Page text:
Frequency, risk factors, and trends for venous thromboembolism among hospitalized cancer patients



This article is corrected by:

  1. Errata: Erratum Volume 115, Issue 9, 2022, Article first published online: 11 March 2009

Frequency, Risk Factors, and Trends for Venous Thromboembolism Among Hospitalized cancer Patients

In a recent issue of Cancer, Khorana et al.1 concluded that venous thromboembolic events (VTEs) are an increasingly frequent complication of hospitalization in cancer patients. We strongly agree with the authors that cancer patients receiving chemotherapy have an increased risk of VTE. Recently, in the last national meeting of the Spanish Society of Clinical Oncology, we reported a retrospective series of 88 cancer patients who presented with a VTE (unpublished data), 66% of whom developed a VTE during treatment. One of the possible causes proposed are the improvements made in the newer diagnostic technologies, because these patients undergo computed tomography (CT) scans quite often during the course of their disease. Another possible reason is the effect of newer chemotherapy agents.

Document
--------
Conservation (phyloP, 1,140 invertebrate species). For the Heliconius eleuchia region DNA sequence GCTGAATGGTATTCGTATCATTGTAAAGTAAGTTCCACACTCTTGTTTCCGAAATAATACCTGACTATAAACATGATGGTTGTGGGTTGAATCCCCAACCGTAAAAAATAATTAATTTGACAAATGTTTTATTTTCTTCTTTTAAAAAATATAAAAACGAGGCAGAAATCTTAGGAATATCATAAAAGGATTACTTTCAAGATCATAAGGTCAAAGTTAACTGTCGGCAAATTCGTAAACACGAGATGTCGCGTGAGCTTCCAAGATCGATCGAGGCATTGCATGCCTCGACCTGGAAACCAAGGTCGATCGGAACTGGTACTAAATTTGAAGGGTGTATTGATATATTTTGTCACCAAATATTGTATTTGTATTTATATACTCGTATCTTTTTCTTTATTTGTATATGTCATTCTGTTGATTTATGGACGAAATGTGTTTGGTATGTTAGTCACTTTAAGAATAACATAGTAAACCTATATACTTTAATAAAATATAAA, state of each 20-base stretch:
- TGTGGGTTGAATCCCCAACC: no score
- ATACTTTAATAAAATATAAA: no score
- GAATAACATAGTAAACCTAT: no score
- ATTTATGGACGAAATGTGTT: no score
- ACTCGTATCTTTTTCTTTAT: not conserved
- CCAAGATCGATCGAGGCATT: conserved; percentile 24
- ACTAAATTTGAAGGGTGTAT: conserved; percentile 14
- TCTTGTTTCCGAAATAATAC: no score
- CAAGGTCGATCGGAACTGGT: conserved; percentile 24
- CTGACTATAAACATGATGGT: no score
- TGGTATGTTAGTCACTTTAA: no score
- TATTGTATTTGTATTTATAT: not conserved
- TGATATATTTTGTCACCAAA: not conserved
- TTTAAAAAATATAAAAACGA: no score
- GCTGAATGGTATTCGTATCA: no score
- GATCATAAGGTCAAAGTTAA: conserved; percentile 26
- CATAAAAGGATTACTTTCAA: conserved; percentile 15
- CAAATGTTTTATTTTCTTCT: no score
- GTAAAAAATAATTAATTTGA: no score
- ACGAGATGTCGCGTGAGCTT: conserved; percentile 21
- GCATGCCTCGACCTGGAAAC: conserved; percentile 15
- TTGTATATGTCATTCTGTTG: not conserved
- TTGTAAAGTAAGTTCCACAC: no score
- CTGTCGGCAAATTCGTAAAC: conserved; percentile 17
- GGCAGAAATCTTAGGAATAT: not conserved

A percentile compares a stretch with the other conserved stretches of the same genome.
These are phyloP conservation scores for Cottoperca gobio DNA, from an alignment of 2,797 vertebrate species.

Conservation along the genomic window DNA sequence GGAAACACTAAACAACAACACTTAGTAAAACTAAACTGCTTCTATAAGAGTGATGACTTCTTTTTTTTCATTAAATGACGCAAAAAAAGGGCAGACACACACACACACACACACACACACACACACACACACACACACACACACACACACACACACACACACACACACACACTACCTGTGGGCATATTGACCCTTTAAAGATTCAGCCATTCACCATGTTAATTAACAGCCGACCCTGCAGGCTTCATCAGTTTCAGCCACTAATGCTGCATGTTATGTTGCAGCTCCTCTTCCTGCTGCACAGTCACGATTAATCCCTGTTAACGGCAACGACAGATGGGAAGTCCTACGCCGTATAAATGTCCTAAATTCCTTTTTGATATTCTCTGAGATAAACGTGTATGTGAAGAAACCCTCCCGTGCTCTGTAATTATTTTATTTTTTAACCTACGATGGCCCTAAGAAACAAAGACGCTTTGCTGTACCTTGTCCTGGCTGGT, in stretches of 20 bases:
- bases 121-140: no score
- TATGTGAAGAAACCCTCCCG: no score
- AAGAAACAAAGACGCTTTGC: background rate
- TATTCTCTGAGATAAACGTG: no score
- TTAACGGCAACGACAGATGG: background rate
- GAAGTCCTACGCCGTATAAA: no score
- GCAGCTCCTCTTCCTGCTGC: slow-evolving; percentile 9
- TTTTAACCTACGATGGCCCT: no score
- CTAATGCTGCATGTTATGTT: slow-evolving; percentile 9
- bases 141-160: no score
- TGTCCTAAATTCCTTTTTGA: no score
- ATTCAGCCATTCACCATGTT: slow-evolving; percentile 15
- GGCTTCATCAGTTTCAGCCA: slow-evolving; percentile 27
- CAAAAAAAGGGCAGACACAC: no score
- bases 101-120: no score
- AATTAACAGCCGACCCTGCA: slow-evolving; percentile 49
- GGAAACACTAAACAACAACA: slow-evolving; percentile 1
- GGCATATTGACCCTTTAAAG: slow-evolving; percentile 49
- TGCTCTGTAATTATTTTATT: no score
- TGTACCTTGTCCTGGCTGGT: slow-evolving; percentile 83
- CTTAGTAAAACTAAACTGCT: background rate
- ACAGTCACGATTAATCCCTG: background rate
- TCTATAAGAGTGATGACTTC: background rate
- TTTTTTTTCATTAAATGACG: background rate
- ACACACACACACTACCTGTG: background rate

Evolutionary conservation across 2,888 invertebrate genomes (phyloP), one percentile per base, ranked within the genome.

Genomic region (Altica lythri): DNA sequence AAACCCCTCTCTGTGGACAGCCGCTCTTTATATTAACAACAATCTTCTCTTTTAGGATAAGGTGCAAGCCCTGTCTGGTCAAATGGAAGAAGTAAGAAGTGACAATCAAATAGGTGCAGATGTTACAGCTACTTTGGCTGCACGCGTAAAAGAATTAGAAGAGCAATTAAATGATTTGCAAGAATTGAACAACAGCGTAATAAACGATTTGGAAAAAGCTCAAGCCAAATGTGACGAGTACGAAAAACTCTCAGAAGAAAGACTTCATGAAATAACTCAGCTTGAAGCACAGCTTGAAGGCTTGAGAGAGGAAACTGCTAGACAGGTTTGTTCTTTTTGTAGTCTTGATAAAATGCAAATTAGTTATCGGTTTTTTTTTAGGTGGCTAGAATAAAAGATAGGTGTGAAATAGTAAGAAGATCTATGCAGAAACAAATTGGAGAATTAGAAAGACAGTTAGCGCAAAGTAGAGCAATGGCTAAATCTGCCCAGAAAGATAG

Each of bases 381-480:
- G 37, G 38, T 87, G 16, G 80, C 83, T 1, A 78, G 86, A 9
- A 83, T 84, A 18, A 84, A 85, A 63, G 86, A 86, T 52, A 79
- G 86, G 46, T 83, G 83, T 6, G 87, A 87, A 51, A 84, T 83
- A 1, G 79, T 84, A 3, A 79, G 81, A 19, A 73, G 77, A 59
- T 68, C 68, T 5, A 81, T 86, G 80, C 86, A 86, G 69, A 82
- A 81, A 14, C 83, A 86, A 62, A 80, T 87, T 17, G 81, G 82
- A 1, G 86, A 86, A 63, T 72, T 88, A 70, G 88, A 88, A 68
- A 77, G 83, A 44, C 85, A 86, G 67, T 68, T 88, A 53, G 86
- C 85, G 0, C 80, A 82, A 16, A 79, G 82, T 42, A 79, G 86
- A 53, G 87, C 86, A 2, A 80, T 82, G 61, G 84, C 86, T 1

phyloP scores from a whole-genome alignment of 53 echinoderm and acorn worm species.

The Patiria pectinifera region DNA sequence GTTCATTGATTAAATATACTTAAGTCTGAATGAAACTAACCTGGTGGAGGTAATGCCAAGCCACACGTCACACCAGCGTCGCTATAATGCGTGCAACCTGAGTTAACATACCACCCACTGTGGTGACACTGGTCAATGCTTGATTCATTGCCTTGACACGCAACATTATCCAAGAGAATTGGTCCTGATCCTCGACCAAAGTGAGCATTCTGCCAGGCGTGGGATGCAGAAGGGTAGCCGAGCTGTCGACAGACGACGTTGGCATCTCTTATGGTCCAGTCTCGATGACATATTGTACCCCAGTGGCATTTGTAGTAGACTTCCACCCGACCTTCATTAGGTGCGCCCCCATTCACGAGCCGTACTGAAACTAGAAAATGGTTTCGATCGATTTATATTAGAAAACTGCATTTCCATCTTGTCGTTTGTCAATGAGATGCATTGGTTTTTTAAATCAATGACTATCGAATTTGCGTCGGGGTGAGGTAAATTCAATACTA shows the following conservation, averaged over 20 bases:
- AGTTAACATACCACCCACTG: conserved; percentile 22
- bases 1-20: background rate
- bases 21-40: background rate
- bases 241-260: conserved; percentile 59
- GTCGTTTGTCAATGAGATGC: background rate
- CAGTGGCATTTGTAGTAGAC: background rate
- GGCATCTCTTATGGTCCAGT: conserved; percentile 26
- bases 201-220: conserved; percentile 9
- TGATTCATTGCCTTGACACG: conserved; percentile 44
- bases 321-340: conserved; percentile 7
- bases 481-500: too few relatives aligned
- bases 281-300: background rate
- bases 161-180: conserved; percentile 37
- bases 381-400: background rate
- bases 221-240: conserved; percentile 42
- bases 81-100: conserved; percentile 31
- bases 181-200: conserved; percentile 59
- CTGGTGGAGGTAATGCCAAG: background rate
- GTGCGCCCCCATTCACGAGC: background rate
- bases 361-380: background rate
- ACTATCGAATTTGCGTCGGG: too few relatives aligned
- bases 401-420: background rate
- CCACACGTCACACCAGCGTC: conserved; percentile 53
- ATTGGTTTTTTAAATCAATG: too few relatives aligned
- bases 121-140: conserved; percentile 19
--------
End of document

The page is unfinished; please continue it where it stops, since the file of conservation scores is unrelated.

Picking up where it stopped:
In our series, 15% of the patients presented with simultaneous VTE and cancer, mainly lung adenocarcinoma and pulmonary embolism (PE), a finding that we believe demonstrates the greater likelihood of a diagnosis of PE in patients undergoing CT scans during the course of their workup. However, at this point, we also found that up to 11% of the patients presented with a VTE before the diagnosis of cancer, which cannot be explained by improvements in diagnostic technologies or newer treatments. This discovery could be related to the hypercoagulability associated with tumor cells because they can promote thrombin generation by different mechanisms, and became evident even before the development of the tumor itself.2 Therefore, in our opinion, this population should be the target of a proper cancer screening and a follow up in time to identify tumors in early stages.

Moreover, 31.7% of the patients studied suffered from recurrent thrombosis. We strongly believe that the main reason for this is the underuse of low molecular weight heparins (LMWH), although they have demonstrated more efficacy than warfarin in preventing VTE.3 In our series, only 47.57% of patients were treated with LMWH, whereas 40.28% of patients received warfarin and 7.29% received no agents at all.

Few clinicians appear to be aware of the higher risk of thrombosis in cancer patients, which contributes to a high morbidity and mortality. We encourage clinicians to implement prophylaxis, especially during active treatment with chemotherapy, paying special attention to certain histologies such as lung and gastrointestinal adenocarcinomas.

Miriam Lopez Gomez MD*, Cesar Gomez Raposo MD*, Samper Lobo MD†, * Clinical Oncology, Hospital Infanta Sofía, San Sebastián de los Reyes, Madrid, Spain, † Clinical Oncology, Jimenez Diaz Foundation, Madrid Spain.